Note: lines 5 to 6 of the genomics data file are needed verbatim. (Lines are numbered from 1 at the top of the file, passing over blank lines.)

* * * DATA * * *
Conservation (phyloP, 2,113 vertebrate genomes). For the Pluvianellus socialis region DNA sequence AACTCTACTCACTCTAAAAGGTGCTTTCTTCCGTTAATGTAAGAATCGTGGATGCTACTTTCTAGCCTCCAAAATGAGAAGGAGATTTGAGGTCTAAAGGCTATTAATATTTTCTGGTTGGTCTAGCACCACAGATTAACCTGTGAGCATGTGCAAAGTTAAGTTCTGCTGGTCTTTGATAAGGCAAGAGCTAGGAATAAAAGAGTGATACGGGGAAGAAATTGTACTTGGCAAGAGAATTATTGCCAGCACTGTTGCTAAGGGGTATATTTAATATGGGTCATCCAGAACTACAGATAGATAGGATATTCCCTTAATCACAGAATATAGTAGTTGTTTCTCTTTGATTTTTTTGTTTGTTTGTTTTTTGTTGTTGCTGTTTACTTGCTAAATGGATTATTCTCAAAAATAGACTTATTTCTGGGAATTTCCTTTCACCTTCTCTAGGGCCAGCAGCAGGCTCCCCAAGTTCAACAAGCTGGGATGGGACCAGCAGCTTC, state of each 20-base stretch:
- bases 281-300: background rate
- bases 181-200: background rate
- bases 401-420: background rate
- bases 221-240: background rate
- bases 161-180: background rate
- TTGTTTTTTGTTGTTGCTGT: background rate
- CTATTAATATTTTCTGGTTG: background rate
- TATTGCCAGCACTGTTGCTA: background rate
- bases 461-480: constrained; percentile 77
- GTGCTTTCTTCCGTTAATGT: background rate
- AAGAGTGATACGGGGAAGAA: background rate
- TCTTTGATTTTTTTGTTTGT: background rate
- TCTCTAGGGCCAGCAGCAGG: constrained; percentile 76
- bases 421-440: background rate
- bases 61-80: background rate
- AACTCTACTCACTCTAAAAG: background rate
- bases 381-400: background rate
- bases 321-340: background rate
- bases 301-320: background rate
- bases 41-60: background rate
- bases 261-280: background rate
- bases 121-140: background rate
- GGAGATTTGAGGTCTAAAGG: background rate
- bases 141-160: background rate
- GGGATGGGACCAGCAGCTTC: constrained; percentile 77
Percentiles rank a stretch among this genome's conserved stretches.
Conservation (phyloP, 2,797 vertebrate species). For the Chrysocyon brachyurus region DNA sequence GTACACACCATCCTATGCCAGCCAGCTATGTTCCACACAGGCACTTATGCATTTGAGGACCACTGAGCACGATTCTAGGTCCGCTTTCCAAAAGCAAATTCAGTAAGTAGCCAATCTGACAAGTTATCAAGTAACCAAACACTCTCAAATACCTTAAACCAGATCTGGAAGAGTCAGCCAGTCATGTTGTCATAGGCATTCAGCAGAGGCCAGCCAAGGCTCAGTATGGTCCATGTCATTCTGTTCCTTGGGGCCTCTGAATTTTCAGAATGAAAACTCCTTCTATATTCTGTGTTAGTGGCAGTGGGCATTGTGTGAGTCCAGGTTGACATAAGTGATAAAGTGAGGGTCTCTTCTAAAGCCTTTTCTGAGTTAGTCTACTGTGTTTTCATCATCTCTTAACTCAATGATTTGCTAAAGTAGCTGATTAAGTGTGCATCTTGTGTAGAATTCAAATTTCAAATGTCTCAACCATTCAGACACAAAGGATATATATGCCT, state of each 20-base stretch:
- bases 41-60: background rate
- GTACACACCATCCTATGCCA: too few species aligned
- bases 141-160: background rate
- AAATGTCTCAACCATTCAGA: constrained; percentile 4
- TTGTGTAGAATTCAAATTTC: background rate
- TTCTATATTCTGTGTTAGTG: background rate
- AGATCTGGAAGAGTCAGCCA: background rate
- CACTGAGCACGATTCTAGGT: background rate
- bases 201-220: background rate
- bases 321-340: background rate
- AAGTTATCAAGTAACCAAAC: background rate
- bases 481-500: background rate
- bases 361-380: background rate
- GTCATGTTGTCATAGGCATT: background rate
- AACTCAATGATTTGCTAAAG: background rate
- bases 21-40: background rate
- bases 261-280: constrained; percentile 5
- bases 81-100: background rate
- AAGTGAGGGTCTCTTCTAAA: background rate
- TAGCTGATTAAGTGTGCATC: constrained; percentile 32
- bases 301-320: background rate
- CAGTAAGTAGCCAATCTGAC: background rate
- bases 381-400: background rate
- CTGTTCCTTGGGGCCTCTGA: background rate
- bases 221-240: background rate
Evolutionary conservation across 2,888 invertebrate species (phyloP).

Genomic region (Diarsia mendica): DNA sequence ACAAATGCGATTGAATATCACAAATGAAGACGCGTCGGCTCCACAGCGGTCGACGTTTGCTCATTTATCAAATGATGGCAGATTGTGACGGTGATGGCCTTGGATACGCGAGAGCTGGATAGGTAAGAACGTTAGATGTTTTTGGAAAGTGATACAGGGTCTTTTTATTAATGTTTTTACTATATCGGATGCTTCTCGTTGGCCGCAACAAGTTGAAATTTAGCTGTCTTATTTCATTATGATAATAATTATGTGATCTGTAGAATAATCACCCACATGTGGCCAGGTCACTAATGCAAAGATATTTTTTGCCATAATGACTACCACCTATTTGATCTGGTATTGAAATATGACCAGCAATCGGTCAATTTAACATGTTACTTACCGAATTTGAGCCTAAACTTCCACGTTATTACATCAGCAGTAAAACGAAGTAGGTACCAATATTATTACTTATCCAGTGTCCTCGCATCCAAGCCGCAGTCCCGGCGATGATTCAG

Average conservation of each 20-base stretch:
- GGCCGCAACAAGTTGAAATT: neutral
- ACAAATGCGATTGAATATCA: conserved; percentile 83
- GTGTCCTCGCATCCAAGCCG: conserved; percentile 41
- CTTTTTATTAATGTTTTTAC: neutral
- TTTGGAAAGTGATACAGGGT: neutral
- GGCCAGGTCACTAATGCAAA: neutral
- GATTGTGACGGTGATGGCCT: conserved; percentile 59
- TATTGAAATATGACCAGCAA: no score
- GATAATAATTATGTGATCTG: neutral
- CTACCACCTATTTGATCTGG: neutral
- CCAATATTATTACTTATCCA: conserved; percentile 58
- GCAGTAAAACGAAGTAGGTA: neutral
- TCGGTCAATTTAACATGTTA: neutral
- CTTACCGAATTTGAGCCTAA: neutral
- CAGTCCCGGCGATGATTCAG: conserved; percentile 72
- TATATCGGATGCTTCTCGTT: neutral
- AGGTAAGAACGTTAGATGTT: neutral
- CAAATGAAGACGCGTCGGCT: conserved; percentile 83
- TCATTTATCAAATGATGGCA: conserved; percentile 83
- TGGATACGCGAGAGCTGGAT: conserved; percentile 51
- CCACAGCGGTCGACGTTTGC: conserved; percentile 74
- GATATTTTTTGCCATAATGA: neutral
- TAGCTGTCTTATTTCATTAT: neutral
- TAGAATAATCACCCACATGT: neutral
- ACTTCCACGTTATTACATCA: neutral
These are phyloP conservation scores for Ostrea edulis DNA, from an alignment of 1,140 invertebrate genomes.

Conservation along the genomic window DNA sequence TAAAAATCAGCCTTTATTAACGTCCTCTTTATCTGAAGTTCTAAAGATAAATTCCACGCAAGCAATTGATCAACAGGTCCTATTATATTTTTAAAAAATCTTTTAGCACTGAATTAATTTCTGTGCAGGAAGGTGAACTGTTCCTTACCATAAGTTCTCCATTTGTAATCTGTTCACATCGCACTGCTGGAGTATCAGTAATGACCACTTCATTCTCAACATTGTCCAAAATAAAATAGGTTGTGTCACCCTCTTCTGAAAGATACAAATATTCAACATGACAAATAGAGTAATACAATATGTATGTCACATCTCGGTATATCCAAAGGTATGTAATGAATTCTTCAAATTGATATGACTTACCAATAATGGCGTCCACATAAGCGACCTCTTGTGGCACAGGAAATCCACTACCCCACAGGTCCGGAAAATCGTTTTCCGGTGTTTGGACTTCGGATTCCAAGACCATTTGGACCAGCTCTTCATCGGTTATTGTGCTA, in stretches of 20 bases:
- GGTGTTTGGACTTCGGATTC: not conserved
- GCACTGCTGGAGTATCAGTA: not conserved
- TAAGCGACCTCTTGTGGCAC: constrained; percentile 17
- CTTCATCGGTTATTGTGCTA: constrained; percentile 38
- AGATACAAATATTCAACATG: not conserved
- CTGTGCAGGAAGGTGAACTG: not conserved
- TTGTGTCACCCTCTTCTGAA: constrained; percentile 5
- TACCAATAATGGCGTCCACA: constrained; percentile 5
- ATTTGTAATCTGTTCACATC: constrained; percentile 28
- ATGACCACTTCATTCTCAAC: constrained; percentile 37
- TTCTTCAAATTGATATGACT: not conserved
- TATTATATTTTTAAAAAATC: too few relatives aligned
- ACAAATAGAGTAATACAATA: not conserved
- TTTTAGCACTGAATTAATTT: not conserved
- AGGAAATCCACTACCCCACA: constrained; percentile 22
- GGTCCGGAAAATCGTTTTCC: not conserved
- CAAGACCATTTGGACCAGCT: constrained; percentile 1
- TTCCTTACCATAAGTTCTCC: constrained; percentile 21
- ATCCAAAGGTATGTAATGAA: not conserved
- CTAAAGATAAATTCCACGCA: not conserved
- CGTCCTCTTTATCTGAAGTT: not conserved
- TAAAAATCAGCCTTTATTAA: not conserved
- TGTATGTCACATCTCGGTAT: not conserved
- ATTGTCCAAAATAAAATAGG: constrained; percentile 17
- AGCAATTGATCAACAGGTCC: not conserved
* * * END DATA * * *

- bases 221-240: background rate
- bases 161-180: background rate